In Subcommittee B01.02 on Methods of Test and Sampling Procedure, a standard for testing silver plated conductor for electronic space application (WK5820) is now under way. Additionally, tracer wire, which is frequently made from copper clad steel for additional strength and laid next to plastic pipe gas lines to make locating it easier, is the topic of a proposed specification in Subcommittee B01.06 on Composite Conductors. The subcommittee is also working on grounding materials.

Braid and ribbon flat conductors made of copper and coated with silver, nickel or tin, currently are the topic of three work items in Subcommittee B01.04 on Conductors of Copper and Copper Alloys, which is also developing a specification for tin-coated annealed copper wire. Electronic applications such as computers call for braid and ribbon flat conductors, and the materials have not been covered by established standards.

B01 Standards and the Smart Grid

A vision for an updated, modern grid designed to meet the challenges of the United States in the 21st century, according to the U.S. Department of Energy, will enhance the reliability, efficiency and security of the nation’s electricity system while reducing the energy’s environmental impact. Much of the new smart grid technology and devices still remain to be determined, however, one thing is certain: transmission and distribution lines will still be needed to carry the electric current. In North America these power lines will be specified using standards developed by ASTM International Committee B01.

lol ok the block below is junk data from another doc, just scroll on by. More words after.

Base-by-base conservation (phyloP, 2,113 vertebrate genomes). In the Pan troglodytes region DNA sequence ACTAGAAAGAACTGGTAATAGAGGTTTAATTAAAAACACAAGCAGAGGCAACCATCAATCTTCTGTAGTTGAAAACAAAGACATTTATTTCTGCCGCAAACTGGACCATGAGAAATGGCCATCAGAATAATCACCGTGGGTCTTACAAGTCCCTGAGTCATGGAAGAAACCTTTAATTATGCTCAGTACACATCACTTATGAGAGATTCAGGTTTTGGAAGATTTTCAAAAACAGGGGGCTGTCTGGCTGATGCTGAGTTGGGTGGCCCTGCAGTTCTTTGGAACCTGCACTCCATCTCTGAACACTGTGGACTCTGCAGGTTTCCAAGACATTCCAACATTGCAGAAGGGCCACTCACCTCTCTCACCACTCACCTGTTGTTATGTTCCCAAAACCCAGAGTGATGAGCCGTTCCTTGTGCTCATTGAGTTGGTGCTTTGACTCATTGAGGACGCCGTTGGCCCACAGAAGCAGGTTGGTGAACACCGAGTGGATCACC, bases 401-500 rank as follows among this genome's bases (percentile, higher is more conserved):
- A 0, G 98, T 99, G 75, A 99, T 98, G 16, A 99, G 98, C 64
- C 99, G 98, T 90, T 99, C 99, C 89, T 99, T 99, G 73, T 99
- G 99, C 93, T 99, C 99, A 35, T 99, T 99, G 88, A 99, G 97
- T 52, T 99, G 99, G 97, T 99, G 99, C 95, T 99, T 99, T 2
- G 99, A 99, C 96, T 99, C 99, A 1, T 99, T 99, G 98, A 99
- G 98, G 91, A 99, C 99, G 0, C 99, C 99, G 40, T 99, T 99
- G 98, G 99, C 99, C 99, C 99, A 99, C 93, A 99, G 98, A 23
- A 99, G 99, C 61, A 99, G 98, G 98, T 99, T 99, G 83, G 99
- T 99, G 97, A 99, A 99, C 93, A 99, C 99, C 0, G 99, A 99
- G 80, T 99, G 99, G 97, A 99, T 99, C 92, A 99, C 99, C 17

Pollak says that standards such as B957, Specification for Extra-High-Strength and Ultra-High-Strength Zinc-Coated (Galvanized) Steel Core Wire for Overhead Electrical Conductors, and B958, Specification for Extra-High-Strength and Ultra-High-Strength Class A Zinc–5% Aluminum-Mischmetal Alloy-Coated Steel Core Wire for Use in Overhead Electrical Conductors, may be called for in new high performance transmission lines that will increase capabilities. Many of B01’s other specifications potentially will also be used.

“The smart grid is all about controlling power usage effectively,” says Dustin Fox, global technical manager at Fushi Copperweld Inc., Fayetteville, Tenn., vice chairman of B01 and chairman of B01.06. “Every conductor used in transmission and distribution is going to be covered in B01.”

An Enduring Contribution

Committee B01 meets twice a year, and the group of almost 80 members, who represent material and wire producers as well as utility companies, continue to work on standards that are used across North America.

“We are all working together, and really it’s for the best interest of the products and the industry,” says Lancaster. “Competitors come together and put aside their own agendas and work purely for the benefit of industry and the customer.”

Pollak adds, “Without the existing product standards from B01, the grid — the greatest engineering achievement of the 20th century — would have to be reinvented.”

For More Information

Committee B01 invites all interested people to participate in its standards development activities. For more information, click here or contact B01 staff manager Jennifer Rodgers (phone: 610-832-9694).